India delays signing Kartarpur corridor deal with Pakistan

  • Border crossing will give pilgrims visa-free access to holy Sikh shrine
  • Former Indian Prime Minister Dr. Manmohan Singh expected to attend the inaugural ceremony

NEW DELHI, LAHORE: India has postponed signing a deal that will allow Sikhs to visit a holy shrine in neighboring Pakistan without a visa, a Foreign Ministry official in New Delhi was reported as saying.
The Kartarpur Corridor connects the Sikh shrines of Dera Baba Nanak Sahib, in India’s Punjab region, to the Gurdwara Darbar Sahib in Kartarpur, Pakistan.
The visa-free border crossing will be inaugurated next month, days ahead of one of Sikhism’s most sacred festivals and the 550th birthday of the religion’s founder.
Media reports said that the signing of the deal had been pushed back by a day to Oct. 24 and that C L Das, an official handling internal security at India’s Ministry of Home Affairs, would meet Pakistan officials along the border to sign the agreement.
The corridor is a rare example of cooperation and diplomacy between the two South Asian rivals, who came to the brink of war in February following a suicide attack in Indian-administered Kashmir.
Ties nose-dived further in August when India flooded its portion of the disputed valley with troops, imposed a communications lockdown and revoked the special legal status of the territory.
But finalizing the corridor project has proved tricky.
Earlier this week, India’s External Affairs Ministry said it was disappointed by Pakistan’s decision to levy a $20 service fee per pilgrim.
“It is a matter of disappointment that while understanding has been reached on most of the elements for facilitating the visit of pilgrims from India, Pakistan continue to insist on levying a service fee," said the ministry. "Government has consistently urged Pakistan that in deference to the wishes of the pilgrims, it should not levy such a fee. While agreeing to sign the agreement, the government of Pakistan has been once again urged to reconsider its insistence to levy service fee on pilgrims. India would be ready to amend the agreement accordingly at any time.”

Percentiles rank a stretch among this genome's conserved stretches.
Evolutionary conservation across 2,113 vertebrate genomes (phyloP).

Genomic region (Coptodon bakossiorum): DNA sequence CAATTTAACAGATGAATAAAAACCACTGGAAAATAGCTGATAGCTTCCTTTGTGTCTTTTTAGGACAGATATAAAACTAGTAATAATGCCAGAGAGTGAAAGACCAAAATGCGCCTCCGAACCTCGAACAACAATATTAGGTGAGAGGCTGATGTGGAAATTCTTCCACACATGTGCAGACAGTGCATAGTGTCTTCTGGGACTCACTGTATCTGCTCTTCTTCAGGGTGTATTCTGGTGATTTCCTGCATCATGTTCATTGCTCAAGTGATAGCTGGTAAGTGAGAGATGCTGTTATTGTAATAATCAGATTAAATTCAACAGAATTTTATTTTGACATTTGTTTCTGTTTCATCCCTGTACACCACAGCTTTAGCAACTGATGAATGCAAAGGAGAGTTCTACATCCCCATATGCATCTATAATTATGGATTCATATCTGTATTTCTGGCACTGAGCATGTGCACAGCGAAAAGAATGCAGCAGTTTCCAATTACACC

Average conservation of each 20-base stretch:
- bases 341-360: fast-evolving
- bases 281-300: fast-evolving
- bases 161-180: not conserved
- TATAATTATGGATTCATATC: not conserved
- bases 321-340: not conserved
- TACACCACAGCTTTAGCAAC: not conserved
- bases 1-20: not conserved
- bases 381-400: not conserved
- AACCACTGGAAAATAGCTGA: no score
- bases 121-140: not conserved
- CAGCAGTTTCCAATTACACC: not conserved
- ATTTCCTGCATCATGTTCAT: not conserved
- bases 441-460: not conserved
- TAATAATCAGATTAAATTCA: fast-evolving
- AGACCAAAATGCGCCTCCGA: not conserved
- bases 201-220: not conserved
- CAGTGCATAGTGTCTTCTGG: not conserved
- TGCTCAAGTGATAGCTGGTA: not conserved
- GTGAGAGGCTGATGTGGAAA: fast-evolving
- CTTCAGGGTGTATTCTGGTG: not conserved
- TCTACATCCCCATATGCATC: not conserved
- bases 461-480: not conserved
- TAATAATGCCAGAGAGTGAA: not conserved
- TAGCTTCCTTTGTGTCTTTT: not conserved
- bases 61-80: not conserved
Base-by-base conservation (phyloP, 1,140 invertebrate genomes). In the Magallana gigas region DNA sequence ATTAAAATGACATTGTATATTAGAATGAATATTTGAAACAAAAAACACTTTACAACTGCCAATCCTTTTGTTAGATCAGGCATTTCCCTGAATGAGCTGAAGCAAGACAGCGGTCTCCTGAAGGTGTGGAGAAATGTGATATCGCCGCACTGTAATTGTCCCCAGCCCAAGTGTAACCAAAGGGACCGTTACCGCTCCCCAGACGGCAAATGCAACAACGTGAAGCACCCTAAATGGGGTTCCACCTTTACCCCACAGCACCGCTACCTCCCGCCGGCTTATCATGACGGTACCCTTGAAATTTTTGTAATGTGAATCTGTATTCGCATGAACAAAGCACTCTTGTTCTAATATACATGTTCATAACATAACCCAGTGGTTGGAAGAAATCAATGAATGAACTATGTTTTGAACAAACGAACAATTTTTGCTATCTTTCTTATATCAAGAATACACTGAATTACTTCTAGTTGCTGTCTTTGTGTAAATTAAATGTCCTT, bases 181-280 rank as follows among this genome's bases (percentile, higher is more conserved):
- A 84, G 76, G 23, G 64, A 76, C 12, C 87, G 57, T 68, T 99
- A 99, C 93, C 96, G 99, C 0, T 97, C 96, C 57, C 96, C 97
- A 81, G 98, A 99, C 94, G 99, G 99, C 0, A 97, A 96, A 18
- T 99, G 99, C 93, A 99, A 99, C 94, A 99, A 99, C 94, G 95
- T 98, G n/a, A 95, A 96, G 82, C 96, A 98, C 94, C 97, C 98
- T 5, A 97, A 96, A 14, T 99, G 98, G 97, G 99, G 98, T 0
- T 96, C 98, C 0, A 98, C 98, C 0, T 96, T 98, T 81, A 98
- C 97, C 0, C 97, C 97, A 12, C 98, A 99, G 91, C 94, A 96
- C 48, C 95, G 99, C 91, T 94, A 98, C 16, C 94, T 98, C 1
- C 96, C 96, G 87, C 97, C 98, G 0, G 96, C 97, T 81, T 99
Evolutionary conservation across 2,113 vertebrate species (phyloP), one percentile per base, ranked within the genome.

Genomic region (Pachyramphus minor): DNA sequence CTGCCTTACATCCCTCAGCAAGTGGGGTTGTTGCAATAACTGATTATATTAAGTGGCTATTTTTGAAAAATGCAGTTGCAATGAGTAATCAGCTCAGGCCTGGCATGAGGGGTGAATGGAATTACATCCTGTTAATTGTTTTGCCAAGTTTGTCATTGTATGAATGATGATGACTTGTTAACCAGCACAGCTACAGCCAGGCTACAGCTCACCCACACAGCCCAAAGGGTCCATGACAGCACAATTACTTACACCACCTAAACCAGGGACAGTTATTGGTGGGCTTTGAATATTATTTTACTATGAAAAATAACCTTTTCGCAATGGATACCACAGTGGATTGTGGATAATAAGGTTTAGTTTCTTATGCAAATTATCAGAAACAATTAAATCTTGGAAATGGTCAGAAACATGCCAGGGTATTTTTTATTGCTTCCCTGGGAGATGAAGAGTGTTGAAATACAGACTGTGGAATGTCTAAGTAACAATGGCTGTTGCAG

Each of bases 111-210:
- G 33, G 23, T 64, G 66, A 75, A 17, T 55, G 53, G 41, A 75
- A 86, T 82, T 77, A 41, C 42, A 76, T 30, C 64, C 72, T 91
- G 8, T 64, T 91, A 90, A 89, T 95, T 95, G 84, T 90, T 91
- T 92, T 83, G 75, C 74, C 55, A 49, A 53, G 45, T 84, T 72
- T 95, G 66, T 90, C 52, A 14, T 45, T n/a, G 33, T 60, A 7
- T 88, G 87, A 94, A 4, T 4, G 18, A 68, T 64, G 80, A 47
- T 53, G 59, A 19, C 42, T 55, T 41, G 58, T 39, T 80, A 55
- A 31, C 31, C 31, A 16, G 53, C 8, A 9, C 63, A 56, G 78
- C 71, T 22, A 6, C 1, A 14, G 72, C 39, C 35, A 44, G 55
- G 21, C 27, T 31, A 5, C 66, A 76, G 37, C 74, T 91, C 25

The connecting bridge at the border was also a significant issue. India favored an elevated bridge but Pakistan was only willing to build an embankment, fearing a possible breach in security.
New Delhi said all the infrastructure was in place in time for the project’s inauguration, which is expected to be attended by former Indian Prime Minister Dr. Manmohan Singh.
Islamabad has also invited Singh to be part of the inaugural ceremony but he has yet to accept. Despite the bumps in the road Pakistani Prime Minister Imran Khan was upbeat about the unveiling.
“Pakistan is all set to open its doors for Sikhs from all across the globe, as the construction work on the Kartarpur project enters final stages and will be open to the public on 9th November 2019,” he posted on Facebook. “World’s largest gurdwara will be visited by Sikhs from across India and other parts of the world.”
Although the opening of the corridor is unlikely to lead to any kind of bilateral engagement or rapprochement between the two nations, Sikhs will be relieved that it is easier to access the shrine in Kartarpur.
The community has long sought easier access to Kartarpur, a village just four kilometers over the border in Pakistan, as it used to demand a lengthy visa and travel process.
Pilgrims will get special permits to access the shrine. Up to 5,000 pilgrims will be allowed to access the corridor daily.
Indian Prime Minister Narendra Modi will inaugurate the Indian side of the corridor, but it is unclear if he will cross into Pakistan afterwards.